We're still waiting.
Why can we talk about roof dogs, the kiss-cam and dressage horses during election season, but not about something that affects more than 6 million American toddlers and infants every day?
I'm still waiting for someone to talk about child care. It's a mess. And whether you're a parent doing the 15-dollar-dash to get to day care before the clock goes into late-fee land or the childless worker sick of seeing your colleague run out the door every day at 5, it affects you.
Our nation takes care of its youngest citizens through a mishmash of neighborhood babysitters, high-paid nannies, off-the-grid, sketchy but affordable centers, homemade day cares run out of someone's basement and the rare and difficult-to-afford corporate center that works well for the tiny population that can get in. There are federal subsidies, state aid and tax credits, but no comprehensive system.
Just take a look at the latest mess in Virginia, where state regulations regarding the size of in-home day cares are different from county rules and, because someone just figured this out, hundreds if not thousands of families might see their children kicked out of places that work well for them.
This is the kind of stuff that craters a family's work schedule and finances, making it impossible for them to work and forcing some onto public assistance.
The funny thing about this?
We actually did this right. Once.
During World War II, when the country needed Rosie the Riveter to keep the war effort going, the United States passed the Lanham Act in 1941, which, among other things, provided more than 2,500 quality, education-based day-care centers that eventually cared for more than 1.5 million children across the country.
Women who went to work in factories dropped off their kids for about 50 cents a day. Kids got snacks, hot lunch, reading, painting and play. Some of the centers even sent the kids home with a foil-wrapped, roasted chicken, so Mom didn't have any hot-stove time after a tough day at work.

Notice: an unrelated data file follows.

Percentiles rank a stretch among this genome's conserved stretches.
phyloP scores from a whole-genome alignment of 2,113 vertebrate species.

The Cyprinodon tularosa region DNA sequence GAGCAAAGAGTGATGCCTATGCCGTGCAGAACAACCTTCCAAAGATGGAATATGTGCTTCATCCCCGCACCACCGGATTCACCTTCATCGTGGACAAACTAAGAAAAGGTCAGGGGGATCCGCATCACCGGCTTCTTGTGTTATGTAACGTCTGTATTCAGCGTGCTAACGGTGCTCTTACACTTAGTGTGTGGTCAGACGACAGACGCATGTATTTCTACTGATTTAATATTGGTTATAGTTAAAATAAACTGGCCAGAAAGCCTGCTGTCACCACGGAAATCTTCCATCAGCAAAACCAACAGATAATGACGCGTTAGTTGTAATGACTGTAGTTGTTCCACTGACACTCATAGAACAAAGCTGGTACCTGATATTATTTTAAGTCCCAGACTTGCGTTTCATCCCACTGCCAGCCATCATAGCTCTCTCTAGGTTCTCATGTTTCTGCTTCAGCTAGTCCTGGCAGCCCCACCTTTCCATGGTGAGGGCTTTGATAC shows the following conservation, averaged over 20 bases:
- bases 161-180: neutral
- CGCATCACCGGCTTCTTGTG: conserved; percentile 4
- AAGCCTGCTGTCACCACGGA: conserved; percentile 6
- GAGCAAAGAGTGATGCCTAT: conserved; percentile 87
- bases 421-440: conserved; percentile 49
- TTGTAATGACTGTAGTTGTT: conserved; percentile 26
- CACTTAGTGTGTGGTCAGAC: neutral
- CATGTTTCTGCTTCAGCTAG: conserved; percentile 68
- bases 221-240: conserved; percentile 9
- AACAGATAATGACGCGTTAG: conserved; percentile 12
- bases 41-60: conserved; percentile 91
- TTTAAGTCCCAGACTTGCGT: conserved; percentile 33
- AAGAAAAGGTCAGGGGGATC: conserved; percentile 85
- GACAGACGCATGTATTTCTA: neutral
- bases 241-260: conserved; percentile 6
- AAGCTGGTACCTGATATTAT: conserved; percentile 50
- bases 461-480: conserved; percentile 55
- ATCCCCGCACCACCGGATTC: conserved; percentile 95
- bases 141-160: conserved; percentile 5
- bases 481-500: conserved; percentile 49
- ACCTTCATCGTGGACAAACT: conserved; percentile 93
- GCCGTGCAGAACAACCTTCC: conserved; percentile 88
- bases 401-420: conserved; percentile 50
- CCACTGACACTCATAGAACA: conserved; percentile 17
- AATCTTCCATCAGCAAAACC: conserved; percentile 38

Sounds like Sweden or something, right?
"We got it right, for the most part. Unfortunately, it was during World War II, during an emergency, as part of a war effort, and it was very clear that it was only for the war that this would happen,
" said Natalie Fousekis, a history professor at California State University at Fullerton who wrote a book on the wartime day cares. They were largely shut down right after the war ended.
And we haven't had a meaningful national discussion about child care since.
Rep. Nancy Pelosi (D-Calif.) said last year that if she ever became speaker of the House again, one of her goals would be to do "for child care what we did for health-care reform."
"One of the great pieces of unfinished business is high-quality child care; I wonder why we just can't do that,'' Pelosi said.
Critics accused Pelosi of wanting to warehouse children in government facilities, then force parents to go to work.
Give me a break.
Earlier this year, Mitt Romney said he wants young mothers who are on government assistance to get jobs for "the dignity of work." The work requirement is something he signed into law in Massachusetts.
And most of those women want to work, for sure. Anyone who thinks raising a family on public assistance is easy hasn't seen it up close.
But because it's so hard to get quality child care that's affordable, it becomes a non-starter for many folks.
President Barack Obama has been no better on the issue. He speaks about early-childhood education and helping working families, but somehow, the term "child care" doesn't come up.
Maybe it's because it is still such an explosive and divisive issue. When you mention child care, you hit that working mom third rail again. (See Marrisa Mayer andAnne Marie Slaughter, if you need a reminder of that debate.)